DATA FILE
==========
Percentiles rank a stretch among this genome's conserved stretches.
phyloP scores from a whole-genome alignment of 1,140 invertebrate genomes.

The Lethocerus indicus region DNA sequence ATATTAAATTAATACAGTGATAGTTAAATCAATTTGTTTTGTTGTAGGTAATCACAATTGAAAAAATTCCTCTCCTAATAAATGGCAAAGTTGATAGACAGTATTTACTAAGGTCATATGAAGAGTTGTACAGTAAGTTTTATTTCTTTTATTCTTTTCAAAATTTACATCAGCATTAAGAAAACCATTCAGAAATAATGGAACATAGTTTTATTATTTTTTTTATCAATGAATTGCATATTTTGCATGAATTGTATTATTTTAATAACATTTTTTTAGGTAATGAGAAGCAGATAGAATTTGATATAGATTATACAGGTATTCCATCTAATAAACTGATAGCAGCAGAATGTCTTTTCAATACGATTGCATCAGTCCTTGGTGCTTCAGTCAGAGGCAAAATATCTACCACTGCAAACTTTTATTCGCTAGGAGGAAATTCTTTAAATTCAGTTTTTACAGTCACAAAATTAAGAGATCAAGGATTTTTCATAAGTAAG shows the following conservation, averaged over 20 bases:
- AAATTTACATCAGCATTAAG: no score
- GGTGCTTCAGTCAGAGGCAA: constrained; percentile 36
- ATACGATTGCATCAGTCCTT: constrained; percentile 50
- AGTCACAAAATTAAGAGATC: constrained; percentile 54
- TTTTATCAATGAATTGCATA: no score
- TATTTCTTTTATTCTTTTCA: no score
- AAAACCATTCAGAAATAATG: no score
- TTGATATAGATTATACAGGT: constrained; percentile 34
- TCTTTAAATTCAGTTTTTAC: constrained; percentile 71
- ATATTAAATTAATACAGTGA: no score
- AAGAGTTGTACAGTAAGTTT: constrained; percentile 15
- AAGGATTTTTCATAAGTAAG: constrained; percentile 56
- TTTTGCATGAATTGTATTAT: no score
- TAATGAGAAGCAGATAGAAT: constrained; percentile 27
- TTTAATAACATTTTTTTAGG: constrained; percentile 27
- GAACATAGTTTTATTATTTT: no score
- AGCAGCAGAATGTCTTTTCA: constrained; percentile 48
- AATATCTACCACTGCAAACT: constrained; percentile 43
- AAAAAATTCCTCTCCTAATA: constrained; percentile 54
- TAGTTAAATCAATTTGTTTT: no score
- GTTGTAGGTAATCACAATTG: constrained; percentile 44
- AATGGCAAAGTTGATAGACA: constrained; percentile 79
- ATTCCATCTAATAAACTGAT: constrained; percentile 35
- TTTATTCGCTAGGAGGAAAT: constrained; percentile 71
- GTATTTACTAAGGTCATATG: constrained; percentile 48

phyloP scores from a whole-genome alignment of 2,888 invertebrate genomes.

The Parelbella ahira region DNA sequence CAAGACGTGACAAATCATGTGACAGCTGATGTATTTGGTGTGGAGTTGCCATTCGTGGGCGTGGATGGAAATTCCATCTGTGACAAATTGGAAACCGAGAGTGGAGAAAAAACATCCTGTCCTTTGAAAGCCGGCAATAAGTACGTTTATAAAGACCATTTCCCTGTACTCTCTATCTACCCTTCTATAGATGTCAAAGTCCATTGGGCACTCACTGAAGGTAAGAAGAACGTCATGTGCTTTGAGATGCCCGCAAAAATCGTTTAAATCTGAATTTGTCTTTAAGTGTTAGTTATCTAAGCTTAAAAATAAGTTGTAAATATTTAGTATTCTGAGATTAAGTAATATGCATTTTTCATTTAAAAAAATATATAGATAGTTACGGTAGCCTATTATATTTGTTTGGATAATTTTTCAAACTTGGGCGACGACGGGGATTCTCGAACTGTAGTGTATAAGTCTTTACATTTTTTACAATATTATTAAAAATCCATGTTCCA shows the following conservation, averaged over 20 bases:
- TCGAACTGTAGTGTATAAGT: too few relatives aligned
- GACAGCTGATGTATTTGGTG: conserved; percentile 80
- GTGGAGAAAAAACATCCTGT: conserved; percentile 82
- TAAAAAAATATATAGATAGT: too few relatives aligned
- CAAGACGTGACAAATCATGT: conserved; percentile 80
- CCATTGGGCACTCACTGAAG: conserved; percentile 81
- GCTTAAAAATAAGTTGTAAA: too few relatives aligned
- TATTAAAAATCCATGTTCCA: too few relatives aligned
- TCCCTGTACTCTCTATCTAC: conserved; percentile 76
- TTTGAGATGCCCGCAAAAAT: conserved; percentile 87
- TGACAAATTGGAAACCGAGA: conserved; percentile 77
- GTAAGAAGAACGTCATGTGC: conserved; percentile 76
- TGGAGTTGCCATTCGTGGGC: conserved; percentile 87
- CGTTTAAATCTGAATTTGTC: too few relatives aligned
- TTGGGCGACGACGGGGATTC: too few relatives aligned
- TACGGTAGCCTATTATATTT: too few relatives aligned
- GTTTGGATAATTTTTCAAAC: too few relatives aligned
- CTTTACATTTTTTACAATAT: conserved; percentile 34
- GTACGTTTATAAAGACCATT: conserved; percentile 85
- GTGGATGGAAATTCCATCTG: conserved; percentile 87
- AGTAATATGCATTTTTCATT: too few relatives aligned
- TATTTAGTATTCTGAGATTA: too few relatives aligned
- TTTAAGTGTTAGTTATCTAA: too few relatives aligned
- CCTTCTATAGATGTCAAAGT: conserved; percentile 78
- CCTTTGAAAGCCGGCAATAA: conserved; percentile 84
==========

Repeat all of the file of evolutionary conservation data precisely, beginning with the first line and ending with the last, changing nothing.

Percentiles rank a stretch among this genome's conserved stretches.
phyloP scores from a whole-genome alignment of 1,140 invertebrate genomes.

The Lethocerus indicus region DNA sequence ATATTAAATTAATACAGTGATAGTTAAATCAATTTGTTTTGTTGTAGGTAATCACAATTGAAAAAATTCCTCTCCTAATAAATGGCAAAGTTGATAGACAGTATTTACTAAGGTCATATGAAGAGTTGTACAGTAAGTTTTATTTCTTTTATTCTTTTCAAAATTTACATCAGCATTAAGAAAACCATTCAGAAATAATGGAACATAGTTTTATTATTTTTTTTATCAATGAATTGCATATTTTGCATGAATTGTATTATTTTAATAACATTTTTTTAGGTAATGAGAAGCAGATAGAATTTGATATAGATTATACAGGTATTCCATCTAATAAACTGATAGCAGCAGAATGTCTTTTCAATACGATTGCATCAGTCCTTGGTGCTTCAGTCAGAGGCAAAATATCTACCACTGCAAACTTTTATTCGCTAGGAGGAAATTCTTTAAATTCAGTTTTTACAGTCACAAAATTAAGAGATCAAGGATTTTTCATAAGTAAG shows the following conservation, averaged over 20 bases:
- AAATTTACATCAGCATTAAG: no score
- GGTGCTTCAGTCAGAGGCAA: constrained; percentile 36
- ATACGATTGCATCAGTCCTT: constrained; percentile 50
- AGTCACAAAATTAAGAGATC: constrained; percentile 54
- TTTTATCAATGAATTGCATA: no score
- TATTTCTTTTATTCTTTTCA: no score
- AAAACCATTCAGAAATAATG: no score
- TTGATATAGATTATACAGGT: constrained; percentile 34
- TCTTTAAATTCAGTTTTTAC: constrained; percentile 71
- ATATTAAATTAATACAGTGA: no score
- AAGAGTTGTACAGTAAGTTT: constrained; percentile 15
- AAGGATTTTTCATAAGTAAG: constrained; percentile 56
- TTTTGCATGAATTGTATTAT: no score
- TAATGAGAAGCAGATAGAAT: constrained; percentile 27
- TTTAATAACATTTTTTTAGG: constrained; percentile 27
- GAACATAGTTTTATTATTTT: no score
- AGCAGCAGAATGTCTTTTCA: constrained; percentile 48
- AATATCTACCACTGCAAACT: constrained; percentile 43
- AAAAAATTCCTCTCCTAATA: constrained; percentile 54
- TAGTTAAATCAATTTGTTTT: no score
- GTTGTAGGTAATCACAATTG: constrained; percentile 44
- AATGGCAAAGTTGATAGACA: constrained; percentile 79
- ATTCCATCTAATAAACTGAT: constrained; percentile 35
- TTTATTCGCTAGGAGGAAAT: constrained; percentile 71
- GTATTTACTAAGGTCATATG: constrained; percentile 48

phyloP scores from a whole-genome alignment of 2,888 invertebrate genomes.

The Parelbella ahira region DNA sequence CAAGACGTGACAAATCATGTGACAGCTGATGTATTTGGTGTGGAGTTGCCATTCGTGGGCGTGGATGGAAATTCCATCTGTGACAAATTGGAAACCGAGAGTGGAGAAAAAACATCCTGTCCTTTGAAAGCCGGCAATAAGTACGTTTATAAAGACCATTTCCCTGTACTCTCTATCTACCCTTCTATAGATGTCAAAGTCCATTGGGCACTCACTGAAGGTAAGAAGAACGTCATGTGCTTTGAGATGCCCGCAAAAATCGTTTAAATCTGAATTTGTCTTTAAGTGTTAGTTATCTAAGCTTAAAAATAAGTTGTAAATATTTAGTATTCTGAGATTAAGTAATATGCATTTTTCATTTAAAAAAATATATAGATAGTTACGGTAGCCTATTATATTTGTTTGGATAATTTTTCAAACTTGGGCGACGACGGGGATTCTCGAACTGTAGTGTATAAGTCTTTACATTTTTTACAATATTATTAAAAATCCATGTTCCA shows the following conservation, averaged over 20 bases:
- TCGAACTGTAGTGTATAAGT: too few relatives aligned
- GACAGCTGATGTATTTGGTG: conserved; percentile 80
- GTGGAGAAAAAACATCCTGT: conserved; percentile 82
- TAAAAAAATATATAGATAGT: too few relatives aligned
- CAAGACGTGACAAATCATGT: conserved; percentile 80
- CCATTGGGCACTCACTGAAG: conserved; percentile 81
- GCTTAAAAATAAGTTGTAAA: too few relatives aligned
- TATTAAAAATCCATGTTCCA: too few relatives aligned
- TCCCTGTACTCTCTATCTAC: conserved; percentile 76
- TTTGAGATGCCCGCAAAAAT: conserved; percentile 87
- TGACAAATTGGAAACCGAGA: conserved; percentile 77
- GTAAGAAGAACGTCATGTGC: conserved; percentile 76
- TGGAGTTGCCATTCGTGGGC: conserved; percentile 87
- CGTTTAAATCTGAATTTGTC: too few relatives aligned
- TTGGGCGACGACGGGGATTC: too few relatives aligned
- TACGGTAGCCTATTATATTT: too few relatives aligned
- GTTTGGATAATTTTTCAAAC: too few relatives aligned
- CTTTACATTTTTTACAATAT: conserved; percentile 34
- GTACGTTTATAAAGACCATT: conserved; percentile 85
- GTGGATGGAAATTCCATCTG: conserved; percentile 87
- AGTAATATGCATTTTTCATT: too few relatives aligned
- TATTTAGTATTCTGAGATTA: too few relatives aligned
- TTTAAGTGTTAGTTATCTAA: too few relatives aligned
- CCTTCTATAGATGTCAAAGT: conserved; percentile 78
- CCTTTGAAAGCCGGCAATAA: conserved; percentile 84